Layla Zhuqing Ji/ Malaysia/ 2020/ 108 mins
Watching Layla Zhuqing Ji’s excoriating bullying drama Victims(s), one can understand why the Chinese filmmaker chose to make the film the Malaysia. Based on true events, it takes aim at several institutions within Chinese society; parental, legal, and educational, in the course of picking apart a murder committed by one schoolboy against another. It is a queasily fascinating work, filmed with a furious urgency that leaves little room for melodrama, or even much in the way of sympathy for its characters. While it abandons its pretence as a ‘why-dunnit’ early on, it slowly builds a mountain of circumstances so vertiginous it makes its implosion into bloodshed inevitable.
Victim(s) opens with the murder of Gangzi (Kahoe Hon), stabbed to death as he draws money from an ATM. The perpetrator is Chen (Xianjun Fu), a quiet young man who soon hands himself in. The press have a field day. Gangzi was a poor kid. Chen is the son of Mei (Huang Lu), the CEO of a company infamous for making violent video games. Chen is locked up and Gangzi is mourned. The story then cuts back to the events leading up to the murder. We discover that Gangzi was no innocent victim, but a bully wearing his masculine aggression as armour lest his homosexual feelings become public. This extends to his resentment of Chen’s friendship with enigmatic new student Qianmo (Wilson Hsu). Gangzi already targets Chen repeatedly, but Qianmo becomes an unwitting catalyst of further violence, and a victim herself.
Ji’s script focuses on the toxicity of the pupils’ environments as much as the bullying itself. The school is presented as a social Darwinist swamp that actively fosters resentment. The ‘elites’ sit at the front, and are afforded extra privileges. The rest are left to fend for themselves, teachers are largely absent, and a blind eye is turned to the violence. The home lives of Ganzi and Chen are also less than ideal in different ways. The bullying itself is unflinching; almost ludicrously so at times. The frequent beating sustained by Chen by Gangzi and his friends are particularly vicious with no threat of censure from anyone in authority. Throw in relentless school gossip and the proliferation of social media and the almost ritual humiliation captured on camera and distributed, and Victim(s) resembles a more grounded examination of the themes in Assassination Nation.
It could be argued that the extremity of it all tests the bounds of plausibility – just how bad does it have to get before any action would be taken? – but thankfully the performances from the central trio are thoroughly convincing. Hon manages to strain the last drops of humanity from his loathsome character, and Hsu is eerily stoic as Qianmo, who seems better equipped to deal with the expected hazing of the new girl. Fu has the most difficult role; one that could easily be reduced to victimhood. He is required to reach the point where Chen so brutalised that he fails to fight back the one time that he absolutely must. The young actor convinces that his eventual actions are not just understandable, but almost the only course he could have taken.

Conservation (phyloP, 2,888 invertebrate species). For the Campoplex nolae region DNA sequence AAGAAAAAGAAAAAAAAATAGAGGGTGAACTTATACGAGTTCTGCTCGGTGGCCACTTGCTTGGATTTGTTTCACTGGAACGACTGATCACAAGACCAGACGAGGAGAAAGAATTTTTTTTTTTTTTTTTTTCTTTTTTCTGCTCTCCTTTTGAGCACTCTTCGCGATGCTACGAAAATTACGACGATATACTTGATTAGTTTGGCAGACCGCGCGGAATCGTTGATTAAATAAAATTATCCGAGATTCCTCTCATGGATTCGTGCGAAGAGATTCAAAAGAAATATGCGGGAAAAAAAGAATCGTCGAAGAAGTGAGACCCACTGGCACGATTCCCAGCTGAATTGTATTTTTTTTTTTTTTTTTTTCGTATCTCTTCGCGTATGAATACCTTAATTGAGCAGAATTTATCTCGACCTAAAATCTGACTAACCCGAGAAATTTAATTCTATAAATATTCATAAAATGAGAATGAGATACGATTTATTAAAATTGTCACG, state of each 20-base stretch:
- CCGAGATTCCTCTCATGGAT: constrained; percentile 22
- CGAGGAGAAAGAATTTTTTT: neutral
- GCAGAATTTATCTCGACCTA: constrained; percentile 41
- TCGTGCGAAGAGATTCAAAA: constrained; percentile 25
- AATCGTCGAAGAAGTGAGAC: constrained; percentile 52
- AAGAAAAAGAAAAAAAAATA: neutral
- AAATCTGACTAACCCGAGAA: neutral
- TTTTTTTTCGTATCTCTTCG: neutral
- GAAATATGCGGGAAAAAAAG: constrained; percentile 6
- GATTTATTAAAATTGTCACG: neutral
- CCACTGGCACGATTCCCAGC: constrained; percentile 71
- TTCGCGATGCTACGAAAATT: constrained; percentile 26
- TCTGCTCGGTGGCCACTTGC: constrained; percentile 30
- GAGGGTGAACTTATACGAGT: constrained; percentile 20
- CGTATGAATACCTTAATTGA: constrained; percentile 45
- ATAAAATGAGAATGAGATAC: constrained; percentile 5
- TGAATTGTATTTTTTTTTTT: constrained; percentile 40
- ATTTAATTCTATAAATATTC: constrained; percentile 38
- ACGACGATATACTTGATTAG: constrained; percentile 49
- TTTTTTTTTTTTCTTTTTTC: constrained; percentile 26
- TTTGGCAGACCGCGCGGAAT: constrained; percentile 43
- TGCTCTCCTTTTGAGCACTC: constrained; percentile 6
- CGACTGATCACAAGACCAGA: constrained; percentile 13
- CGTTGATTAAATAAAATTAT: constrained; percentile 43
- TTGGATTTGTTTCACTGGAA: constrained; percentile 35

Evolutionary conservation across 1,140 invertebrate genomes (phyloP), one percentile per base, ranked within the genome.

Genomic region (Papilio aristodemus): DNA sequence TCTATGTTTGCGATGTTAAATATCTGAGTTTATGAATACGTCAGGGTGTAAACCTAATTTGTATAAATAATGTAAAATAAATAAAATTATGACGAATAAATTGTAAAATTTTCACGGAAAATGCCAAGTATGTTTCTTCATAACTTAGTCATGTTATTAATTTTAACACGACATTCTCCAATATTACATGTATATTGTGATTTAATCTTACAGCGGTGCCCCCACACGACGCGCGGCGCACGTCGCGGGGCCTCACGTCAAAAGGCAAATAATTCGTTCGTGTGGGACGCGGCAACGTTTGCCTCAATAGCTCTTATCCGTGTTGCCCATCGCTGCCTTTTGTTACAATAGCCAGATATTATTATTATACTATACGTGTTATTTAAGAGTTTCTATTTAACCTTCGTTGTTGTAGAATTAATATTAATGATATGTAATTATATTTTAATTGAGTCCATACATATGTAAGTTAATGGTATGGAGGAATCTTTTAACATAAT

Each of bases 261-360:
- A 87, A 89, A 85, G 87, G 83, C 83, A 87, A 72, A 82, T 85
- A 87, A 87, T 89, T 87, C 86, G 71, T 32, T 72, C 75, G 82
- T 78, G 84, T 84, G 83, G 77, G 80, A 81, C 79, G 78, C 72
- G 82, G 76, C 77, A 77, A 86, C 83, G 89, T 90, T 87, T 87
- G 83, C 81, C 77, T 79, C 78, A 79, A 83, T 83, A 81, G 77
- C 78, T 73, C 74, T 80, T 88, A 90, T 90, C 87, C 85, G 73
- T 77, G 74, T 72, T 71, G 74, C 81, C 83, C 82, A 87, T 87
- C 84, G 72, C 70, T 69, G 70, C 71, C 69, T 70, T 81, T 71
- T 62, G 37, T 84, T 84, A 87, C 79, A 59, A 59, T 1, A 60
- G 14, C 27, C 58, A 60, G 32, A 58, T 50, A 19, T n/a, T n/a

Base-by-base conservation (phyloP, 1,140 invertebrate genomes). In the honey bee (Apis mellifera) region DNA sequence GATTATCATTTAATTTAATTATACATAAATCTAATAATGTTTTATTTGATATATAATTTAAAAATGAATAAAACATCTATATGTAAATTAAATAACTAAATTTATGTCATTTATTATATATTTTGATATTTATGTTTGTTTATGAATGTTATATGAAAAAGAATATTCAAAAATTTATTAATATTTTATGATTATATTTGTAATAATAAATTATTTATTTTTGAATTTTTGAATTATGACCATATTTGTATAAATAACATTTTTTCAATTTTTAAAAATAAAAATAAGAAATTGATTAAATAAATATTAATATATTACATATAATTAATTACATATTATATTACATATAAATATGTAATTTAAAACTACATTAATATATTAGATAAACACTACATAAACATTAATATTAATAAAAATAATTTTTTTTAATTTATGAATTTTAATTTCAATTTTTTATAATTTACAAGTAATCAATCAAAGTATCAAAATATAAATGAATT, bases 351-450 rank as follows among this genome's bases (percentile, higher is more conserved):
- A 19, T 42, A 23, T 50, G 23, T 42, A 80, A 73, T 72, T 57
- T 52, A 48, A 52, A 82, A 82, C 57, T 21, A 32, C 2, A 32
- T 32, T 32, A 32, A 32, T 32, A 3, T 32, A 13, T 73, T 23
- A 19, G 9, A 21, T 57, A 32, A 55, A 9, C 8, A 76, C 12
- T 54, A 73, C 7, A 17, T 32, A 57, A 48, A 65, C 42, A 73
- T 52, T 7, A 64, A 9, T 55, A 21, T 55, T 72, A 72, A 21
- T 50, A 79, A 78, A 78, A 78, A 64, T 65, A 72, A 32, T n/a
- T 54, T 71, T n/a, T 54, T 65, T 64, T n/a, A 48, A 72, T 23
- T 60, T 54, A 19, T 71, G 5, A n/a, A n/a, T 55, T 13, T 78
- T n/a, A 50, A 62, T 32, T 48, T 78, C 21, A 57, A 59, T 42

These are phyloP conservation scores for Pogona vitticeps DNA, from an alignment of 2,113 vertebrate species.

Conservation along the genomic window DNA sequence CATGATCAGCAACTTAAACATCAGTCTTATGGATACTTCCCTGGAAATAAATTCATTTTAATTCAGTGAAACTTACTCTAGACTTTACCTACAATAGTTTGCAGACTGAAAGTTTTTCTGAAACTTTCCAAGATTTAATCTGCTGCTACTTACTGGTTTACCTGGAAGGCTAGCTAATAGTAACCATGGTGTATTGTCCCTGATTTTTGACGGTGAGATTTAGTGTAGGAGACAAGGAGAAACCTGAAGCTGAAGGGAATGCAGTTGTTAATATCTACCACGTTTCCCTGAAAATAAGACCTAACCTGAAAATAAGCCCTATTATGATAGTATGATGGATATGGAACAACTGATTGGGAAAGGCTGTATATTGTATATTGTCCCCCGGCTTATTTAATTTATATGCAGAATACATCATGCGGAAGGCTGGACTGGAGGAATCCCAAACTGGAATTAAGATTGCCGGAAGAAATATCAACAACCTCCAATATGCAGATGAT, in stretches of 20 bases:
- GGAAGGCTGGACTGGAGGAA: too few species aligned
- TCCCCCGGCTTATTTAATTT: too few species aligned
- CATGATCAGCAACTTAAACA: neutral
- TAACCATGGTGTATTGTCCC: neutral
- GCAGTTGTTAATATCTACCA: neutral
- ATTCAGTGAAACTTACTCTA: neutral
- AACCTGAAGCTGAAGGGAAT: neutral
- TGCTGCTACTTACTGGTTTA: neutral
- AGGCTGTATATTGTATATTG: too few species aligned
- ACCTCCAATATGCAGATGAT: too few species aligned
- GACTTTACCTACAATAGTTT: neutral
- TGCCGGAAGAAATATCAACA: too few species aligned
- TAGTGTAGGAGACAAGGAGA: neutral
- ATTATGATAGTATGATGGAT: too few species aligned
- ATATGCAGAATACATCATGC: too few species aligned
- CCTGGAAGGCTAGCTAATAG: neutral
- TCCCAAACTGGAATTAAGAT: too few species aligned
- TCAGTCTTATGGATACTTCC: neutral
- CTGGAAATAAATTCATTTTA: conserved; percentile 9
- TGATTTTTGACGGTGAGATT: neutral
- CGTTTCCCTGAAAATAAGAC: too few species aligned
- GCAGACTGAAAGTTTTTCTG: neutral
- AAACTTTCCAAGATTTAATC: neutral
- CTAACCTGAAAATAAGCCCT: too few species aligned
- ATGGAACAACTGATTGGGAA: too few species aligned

Although the section set in the past is the real meat of the story, it is dextrously woven into the present skilfully and unobtrusively by editor Hsiao-Yun Ku. It is there that the second central theme of parental responsibility comes to bear as the Mei and Gangzi’s mother Gu (Remon Lim) must negotiate what part they may have played, and how they may have tried and failed to protect their children. If there is any hint of hope and reconciliation at all in this rather bleak tale, it comes from those left behind.
Victim(s) is a film with so much going on in terms the scope of its targets, that one almost wishes for more time to allow some of the more tangential threads to play out. For example, there is something of a framing device in which several students are interviewed about the acrimony between Gangzi and Chen. It’s interesting to see how some of the more peripheral players work to try and cover their tracks and implicate others and a deeper exploration of those consequences would have been welcome. Still, it is at times a harrowing watch with the abundant cruelties of mob mentality portrayed in all their rancid, but all too human, carnality. While it dips its toe in the waters of polemics at times, the talented Ji keeps things from becoming overly nihilistic, and has made an engrossing and clear-headed drama that encompasses all the extra layers that recent modernity has added to the age-old issue of bullying.
Screening as part of Glasgow Film Festival 2021